300 East 5th Street

Built in 1874, on the corner of 2nd Ave and East 5th Street, 300 East 5th Street encapsulated the spirit of late 19th century New York. Red-bricked and five stories tall, the building was accompanied with the classic heavy stone windowsills and traditional fire escape which would become standard throughout the city.

Having remained untouched for almost a century, a storefront renovation in what we estimate to be the 1960s or 1970s dramatically altered its look. The building bore little resemblance to its original design, which had been in the Italianate style. An inexpensive combination of precast concrete siding, and cheap, drab windows, had transformed what had once been a beautiful building into an eyesore.

In 2019, Open AWD was commissioned to restore the facade. Working alongside the owner, architect and general contractor, we set out to achieve their vision for what they felt the building could look like.

The scope of the project included the installation of a new storefront and cornice. In order to comply with New York City’s building code, and to meet our customer’s needs, we managed to maintain every detail from the building’s original plan, while also modernizing it to meet twenty-first century requirements. After much discussion and consideration, our team decided to proceed with a premium grade, triple-glazed, cross-laminated and white-oak structure to provide the necessary strength and aesthetics. For added security, we selected tempered, soundproofed units with thermal insulation and Low-E coating. In order to ensure that the doors might withstand the daily wear and tear of a busy Manhattan café, heavy-duty, German-made hinges and locks were installed.

In the process of drafting the installation drawings, we faced many challenges with regards to the existing structural columns, which had to be seamlessly integrated into one facade. In the end, we implemented a wide variety of framing, insulating and paneling methods.

One can imagine some of the difficulties in completing such a project in the heart of a busy district within Manhattan. In order to ensure that all work would be performed in accordance with strict DOB codes and safety standards, a protective fence was erected around the perimeter of the site prior to the removal of the existing facade.

The façade belies its complex and careful arrangement of multiple layers of paneling, waterproofing and insulation. Despite its inner complexity, we strove to ensure that the exterior remained sleek, elegant, and simple.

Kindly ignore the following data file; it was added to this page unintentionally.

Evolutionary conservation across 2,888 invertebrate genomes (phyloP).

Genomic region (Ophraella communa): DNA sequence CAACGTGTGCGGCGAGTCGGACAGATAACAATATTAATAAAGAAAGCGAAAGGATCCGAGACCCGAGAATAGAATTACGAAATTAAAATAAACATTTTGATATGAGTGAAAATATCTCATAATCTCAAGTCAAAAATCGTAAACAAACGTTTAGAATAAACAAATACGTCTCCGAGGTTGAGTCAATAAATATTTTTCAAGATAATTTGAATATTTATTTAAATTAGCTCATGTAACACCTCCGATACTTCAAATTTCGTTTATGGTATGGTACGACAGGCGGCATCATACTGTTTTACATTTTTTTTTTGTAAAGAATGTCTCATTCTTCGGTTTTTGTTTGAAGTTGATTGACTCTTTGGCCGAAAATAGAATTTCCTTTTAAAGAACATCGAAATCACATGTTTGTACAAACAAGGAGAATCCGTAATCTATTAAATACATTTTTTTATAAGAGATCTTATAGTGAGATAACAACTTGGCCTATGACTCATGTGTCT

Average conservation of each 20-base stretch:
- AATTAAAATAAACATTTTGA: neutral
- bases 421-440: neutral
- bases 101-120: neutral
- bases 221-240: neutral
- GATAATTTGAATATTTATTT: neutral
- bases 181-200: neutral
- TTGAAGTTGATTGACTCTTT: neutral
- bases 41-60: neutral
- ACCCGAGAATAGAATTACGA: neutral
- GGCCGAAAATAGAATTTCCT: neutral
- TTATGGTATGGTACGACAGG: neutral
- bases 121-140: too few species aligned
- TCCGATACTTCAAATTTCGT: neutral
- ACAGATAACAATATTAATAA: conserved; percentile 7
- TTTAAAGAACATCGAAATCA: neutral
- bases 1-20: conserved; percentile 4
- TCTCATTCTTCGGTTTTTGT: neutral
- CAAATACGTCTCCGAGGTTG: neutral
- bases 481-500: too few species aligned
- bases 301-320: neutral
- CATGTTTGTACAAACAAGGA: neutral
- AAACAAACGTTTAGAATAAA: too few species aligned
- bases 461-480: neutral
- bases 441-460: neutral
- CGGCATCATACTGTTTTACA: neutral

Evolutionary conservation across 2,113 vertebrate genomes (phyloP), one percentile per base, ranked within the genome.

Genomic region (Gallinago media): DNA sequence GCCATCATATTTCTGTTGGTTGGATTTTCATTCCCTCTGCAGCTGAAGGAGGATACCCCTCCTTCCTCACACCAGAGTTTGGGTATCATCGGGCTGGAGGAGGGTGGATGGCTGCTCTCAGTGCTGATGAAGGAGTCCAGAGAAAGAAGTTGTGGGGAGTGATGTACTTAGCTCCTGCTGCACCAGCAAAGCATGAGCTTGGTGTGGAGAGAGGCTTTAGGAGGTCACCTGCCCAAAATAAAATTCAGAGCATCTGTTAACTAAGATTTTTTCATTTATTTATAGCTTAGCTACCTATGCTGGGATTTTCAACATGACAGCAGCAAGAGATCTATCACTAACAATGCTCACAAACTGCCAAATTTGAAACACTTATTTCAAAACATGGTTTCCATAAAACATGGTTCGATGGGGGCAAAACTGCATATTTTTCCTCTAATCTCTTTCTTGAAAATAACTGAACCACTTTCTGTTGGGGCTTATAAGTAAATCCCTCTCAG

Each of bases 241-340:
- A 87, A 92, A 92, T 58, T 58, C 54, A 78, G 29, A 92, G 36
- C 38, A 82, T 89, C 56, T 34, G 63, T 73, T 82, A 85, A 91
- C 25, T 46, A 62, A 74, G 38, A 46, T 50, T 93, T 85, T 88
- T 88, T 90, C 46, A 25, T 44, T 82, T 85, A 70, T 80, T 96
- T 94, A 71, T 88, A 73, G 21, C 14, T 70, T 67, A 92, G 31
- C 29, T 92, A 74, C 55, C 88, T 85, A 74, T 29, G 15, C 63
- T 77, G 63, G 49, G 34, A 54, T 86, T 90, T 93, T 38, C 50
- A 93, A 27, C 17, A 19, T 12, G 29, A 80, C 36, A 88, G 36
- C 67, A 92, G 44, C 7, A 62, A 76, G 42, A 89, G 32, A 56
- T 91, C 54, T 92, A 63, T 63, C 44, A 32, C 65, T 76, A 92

Leaks, deterioration, and mold are classic signs of poor workmanship. If given the slightest opportunity, water will always find its way inside. Waterproofing remains the most important aspect of any facade project. Therefore, we ensure that the utmost care is taken when installing our windows.

Although the project moved along nicely, and each day brought with it a new development, it was only after the installation of the decorative wooden panels that we felt the beauty of the old storefront had been restored.

Without a doubt, the most challenging aspect of the renovation was the replication of each detail from the original sheet-metal cornice. Replete with ornate shapes and curved surfaces, each of which intricately mitered and soldered, this phase of our project was subject to much discussion. Following the consuming design process, each of the individual parts were prefabricated and powder-coated prior to their installation.

 

 

 

With the benefit of hindsight, we know that there were certain aspects of this project which could have been handled more efficiently or effectively. However, each specific site presents its own challenges, and we felt it was imperative to do justice to this historic building and its owner’s wishes. None of this would have been possible were it not for the team, with whom I would insist on working again. A special thanks is due to the owner (Ralph Della Cava, Jonathan Pohl, Dustin Zucker from R.A. Cohen & Associates, Inc.), Architects (Norman Cox from Union Street Studio LLC), General Contractor (Stone Lang from New Practice Studio).